Evolution of a Holocene, mixed-process, forced regressive shoreline: the Mitchell River delta, Queensland, Australia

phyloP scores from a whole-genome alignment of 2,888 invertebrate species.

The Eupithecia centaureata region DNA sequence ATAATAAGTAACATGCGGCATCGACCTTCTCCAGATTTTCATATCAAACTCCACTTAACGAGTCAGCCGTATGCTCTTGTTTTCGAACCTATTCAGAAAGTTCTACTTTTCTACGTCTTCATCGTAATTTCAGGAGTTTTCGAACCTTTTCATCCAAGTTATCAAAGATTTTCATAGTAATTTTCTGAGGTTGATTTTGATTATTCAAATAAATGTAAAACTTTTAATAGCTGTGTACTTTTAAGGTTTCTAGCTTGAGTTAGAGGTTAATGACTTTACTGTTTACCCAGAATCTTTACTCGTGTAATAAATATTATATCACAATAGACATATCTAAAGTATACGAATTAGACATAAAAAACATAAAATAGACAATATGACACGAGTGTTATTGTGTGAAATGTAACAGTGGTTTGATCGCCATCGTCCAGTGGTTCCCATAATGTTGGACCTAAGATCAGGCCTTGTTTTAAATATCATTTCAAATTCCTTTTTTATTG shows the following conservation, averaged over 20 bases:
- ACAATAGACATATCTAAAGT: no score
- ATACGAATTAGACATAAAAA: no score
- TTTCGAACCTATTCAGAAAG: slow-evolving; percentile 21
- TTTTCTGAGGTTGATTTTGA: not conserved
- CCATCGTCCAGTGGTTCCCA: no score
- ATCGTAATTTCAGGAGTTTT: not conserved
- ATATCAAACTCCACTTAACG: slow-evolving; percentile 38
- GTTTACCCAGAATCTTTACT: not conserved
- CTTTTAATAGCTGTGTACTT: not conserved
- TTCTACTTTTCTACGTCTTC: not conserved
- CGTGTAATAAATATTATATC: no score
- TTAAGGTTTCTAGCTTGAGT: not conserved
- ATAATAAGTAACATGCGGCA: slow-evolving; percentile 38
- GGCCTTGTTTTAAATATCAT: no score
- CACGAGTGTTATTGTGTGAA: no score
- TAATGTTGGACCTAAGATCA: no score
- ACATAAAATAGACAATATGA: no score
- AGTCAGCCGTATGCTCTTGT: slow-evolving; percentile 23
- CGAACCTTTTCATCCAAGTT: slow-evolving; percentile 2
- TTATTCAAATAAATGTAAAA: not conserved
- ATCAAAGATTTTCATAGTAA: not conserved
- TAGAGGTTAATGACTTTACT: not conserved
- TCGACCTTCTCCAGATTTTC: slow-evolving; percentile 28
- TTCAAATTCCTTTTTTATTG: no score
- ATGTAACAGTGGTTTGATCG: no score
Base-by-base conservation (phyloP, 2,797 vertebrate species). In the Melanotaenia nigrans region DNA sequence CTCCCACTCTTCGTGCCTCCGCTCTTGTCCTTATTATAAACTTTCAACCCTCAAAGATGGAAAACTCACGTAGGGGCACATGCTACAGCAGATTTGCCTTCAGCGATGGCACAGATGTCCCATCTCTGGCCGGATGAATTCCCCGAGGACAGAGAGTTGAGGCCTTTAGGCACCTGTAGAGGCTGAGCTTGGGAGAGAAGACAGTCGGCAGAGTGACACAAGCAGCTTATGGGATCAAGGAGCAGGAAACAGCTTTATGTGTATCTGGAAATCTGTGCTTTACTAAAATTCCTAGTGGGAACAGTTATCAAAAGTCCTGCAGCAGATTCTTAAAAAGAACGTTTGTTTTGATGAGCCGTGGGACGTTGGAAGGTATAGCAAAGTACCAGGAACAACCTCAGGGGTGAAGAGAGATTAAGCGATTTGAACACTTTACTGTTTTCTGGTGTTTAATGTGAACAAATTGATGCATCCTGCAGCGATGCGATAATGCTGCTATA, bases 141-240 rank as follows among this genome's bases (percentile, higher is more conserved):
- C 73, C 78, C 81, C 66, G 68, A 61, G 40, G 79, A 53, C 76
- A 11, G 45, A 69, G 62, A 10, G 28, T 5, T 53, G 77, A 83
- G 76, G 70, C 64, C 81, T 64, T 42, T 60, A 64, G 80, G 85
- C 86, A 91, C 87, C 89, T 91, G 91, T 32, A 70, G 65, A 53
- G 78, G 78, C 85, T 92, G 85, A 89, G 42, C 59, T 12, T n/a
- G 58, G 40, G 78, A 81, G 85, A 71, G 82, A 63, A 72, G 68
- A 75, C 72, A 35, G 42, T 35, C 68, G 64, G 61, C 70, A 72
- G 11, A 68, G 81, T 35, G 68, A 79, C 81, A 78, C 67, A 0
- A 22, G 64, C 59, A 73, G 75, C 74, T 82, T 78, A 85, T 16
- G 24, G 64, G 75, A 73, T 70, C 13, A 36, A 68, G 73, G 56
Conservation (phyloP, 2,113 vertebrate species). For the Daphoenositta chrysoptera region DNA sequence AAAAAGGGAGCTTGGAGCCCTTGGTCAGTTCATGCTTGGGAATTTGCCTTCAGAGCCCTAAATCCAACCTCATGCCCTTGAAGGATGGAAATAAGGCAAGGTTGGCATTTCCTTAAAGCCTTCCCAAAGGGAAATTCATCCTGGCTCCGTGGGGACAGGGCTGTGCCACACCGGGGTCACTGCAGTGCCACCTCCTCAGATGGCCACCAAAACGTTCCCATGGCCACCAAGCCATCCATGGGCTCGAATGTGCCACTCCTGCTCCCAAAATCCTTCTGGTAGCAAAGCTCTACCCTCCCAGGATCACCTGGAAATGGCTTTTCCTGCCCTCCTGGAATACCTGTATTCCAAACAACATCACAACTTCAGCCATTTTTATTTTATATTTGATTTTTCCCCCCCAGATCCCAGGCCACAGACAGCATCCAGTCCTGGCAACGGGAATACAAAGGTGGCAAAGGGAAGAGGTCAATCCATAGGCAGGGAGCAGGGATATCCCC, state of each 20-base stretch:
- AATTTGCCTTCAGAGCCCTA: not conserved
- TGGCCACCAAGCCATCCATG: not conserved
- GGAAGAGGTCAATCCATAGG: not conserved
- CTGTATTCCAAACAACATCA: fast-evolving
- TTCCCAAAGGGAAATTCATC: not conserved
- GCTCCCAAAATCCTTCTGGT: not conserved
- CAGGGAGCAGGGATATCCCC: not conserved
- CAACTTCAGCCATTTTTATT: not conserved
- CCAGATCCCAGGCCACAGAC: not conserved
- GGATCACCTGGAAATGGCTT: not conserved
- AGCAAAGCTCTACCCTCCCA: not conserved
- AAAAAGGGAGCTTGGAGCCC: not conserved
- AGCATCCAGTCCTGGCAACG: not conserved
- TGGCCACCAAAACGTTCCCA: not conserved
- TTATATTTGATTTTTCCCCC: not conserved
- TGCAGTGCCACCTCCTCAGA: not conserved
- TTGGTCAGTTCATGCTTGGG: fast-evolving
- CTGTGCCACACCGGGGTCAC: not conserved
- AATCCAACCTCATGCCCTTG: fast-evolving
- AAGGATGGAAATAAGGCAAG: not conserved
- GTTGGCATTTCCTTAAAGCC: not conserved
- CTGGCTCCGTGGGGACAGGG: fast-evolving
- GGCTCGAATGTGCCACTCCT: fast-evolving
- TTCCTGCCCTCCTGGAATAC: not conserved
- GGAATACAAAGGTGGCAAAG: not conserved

Subtle changes in local accommodation, sediment flux, and wave, tide and fluvial processes can result in significant changes in the depositional style and architecture of coastal depositional systems. The detailed study of modern mixed-process depositional systems provides an opportunity to examine how such forcing factors affect shoreline evolution. The Mitchell River delta is a morphologically complex system that has prograded during a Holocene forced regression in a low accommodation epicontinental seaway. Relatively minor anthropogenic modification of the delta has occurred during the last 200 yr such that the considerable temporal and spatial variability of a mixed-influence coastal system can be observed in a de facto natural state. Of special interest is the link between preserved delta morphology and process change. A recent coastal process classification system was applied to the delta using desktop mapping and field ground-truthing and sedimentological analyses. The distribution and extent of 3400 wave-, tide- and fluvial-derived depositional elements were mapped across over 500 km2. These elements were grouped into 7 distinct progradational Element Complex Sets (ECS), defined by major reorganisations of the shoreline. The process classification of the overall delta system is tide dominated, fluvial influenced, wave affected (Tfw); however, the delta has evolved through three geometrically discrete pulses of delta progradation. The delta has evolved from (i) a symmetrical, wave-dominated, fluvial-influenced, tide-affected (Wft) system (early Holocene), to (ii) a rapidly prograding asymmetrical, tide-dominated, fluvial-influenced, wave-affected (Tfw) system (mid-Holocene), to (iii) an asymmetrical, tide-dominated, wave-influenced, fluvial-affected (Twf) system (at the modern shoreline). When the delta commenced progradation (6 ka BP), high accommodation-to-sediment-supply ratio (A/S) resulted in the deposition of wave formed depositional elements. As sea level fell and effective precipitation (EP) increased, reduced A/S resulted in more rapid progradation of tidal deposits until approximately 2 ka BP. The subsequent decrease in EP (and increased A/S) resulted in reduced rates of delta progradation and prompted multiple channel avulsions. Limited evidence suggests increased progradation rates at the modern channel mouth since 0.2 ka BP, which may be linked to increased sediment supply from anthropogenic catchment disturbance.